I’m not really sure where to begin. Links are easiest and there are half a million good ones out there – Flowing Data’s map of Poverty in the US, the Girl Effect, the ONE campaign, and more and more and more.
I’m privileged, in lots of senses of that word. I’ve never lived in poverty. I’ve always had health insurance, I’ve always had plenty of food, the heat in my home has never been turned off during the winter, I’ve never had to spend hours on public transportation just to get the day to day things that must be done accomplished, or had to rise in the wee hours of the morning, just scant hours after going to sleep, just to be able to keep doing it again and again.
It’s easy to believe we’re strong and powerful when we wake up every morning in warm bedding, walk down the hall to a shower with clean water, while our electric coffee makers brew, our minds already on the challenges of family and work for the day. We don’t have to take the time to think about any of the millions of people who wake up in a shelter, stand in line for a space in a public bathroom, jostle through a line for what breakfast there might be before walking or, if they’re lucky, taking a bus to work. We don’t have to think about the families who worry not only about getting their kids to school, but also about having to pack everything they own into bundles they can carry because they can’t stay in the shelter during the day and they certainly can’t leave things there.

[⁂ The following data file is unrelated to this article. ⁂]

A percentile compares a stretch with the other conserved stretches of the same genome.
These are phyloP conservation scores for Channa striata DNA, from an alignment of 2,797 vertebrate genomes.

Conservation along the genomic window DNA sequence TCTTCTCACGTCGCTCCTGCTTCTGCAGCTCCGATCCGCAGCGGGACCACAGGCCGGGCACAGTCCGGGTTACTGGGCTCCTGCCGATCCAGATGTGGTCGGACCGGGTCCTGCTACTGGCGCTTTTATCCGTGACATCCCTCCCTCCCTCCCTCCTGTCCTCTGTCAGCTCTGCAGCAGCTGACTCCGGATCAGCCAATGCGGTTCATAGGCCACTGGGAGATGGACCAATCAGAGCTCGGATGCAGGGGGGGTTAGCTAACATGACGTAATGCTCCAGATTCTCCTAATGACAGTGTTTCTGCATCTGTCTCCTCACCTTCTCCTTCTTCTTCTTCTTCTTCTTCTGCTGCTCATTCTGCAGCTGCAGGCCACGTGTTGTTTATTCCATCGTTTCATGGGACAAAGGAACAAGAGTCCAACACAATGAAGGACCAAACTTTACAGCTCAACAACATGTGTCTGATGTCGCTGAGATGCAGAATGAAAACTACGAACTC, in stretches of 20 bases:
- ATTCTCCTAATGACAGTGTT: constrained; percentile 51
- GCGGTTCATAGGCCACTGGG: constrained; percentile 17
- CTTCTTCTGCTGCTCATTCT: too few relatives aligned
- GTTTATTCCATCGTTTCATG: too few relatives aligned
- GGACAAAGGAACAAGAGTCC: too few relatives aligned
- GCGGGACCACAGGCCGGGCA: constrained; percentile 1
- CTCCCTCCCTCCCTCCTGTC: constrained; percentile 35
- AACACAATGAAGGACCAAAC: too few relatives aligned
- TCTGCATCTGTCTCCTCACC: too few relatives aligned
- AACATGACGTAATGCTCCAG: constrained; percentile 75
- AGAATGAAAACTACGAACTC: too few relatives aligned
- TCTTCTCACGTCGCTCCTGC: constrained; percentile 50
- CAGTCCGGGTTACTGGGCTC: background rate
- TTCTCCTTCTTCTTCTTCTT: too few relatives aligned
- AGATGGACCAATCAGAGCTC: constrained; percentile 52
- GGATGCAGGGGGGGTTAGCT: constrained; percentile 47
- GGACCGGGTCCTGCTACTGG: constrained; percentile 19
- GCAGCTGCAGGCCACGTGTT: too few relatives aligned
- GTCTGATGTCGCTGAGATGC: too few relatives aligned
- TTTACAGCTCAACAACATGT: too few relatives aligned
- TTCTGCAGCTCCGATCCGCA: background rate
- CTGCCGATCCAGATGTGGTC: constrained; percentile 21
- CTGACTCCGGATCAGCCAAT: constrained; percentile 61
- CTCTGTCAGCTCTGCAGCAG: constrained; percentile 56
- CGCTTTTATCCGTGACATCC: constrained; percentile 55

Abject poverty is somehow easier, both to imagine and feel outraged about and to ignore. The working poor, the two-income families without homes, are harder. The Protestant Work Ethic is strong in this country; we believe as a matter of course that hard work is rewarded. It’s ingrained in our policies – think about the differences between Medicare, available to retirees who have worked to earn those benefits, and Medicaid, often derided as “welfare” and “charity”. It’s inherent in our capitalist economy – work gets you money which gets you power and status and privilege. Our public schools are based in a system that perpetuates the idea that only if can afford to live in neighborhood with other people who earn “good money” do your children deserve the best education.
So, in a country where hard work is supposed to save you, the idea that there are an increasing number of working poor is anathema. From that follows the belief, admitted or not, that if you’re poor, it must be because you aren’t working *hard enough*; that you somehow don’t deserve basic security. You may not believe that. I may not. But enough people in this country do, at least enough to stand mute if not to actively oppose changes that would provide a safety net for the poor.
Maybe, through the attention of thousands of people on one day, we can begin to change that. That’s my hope for today.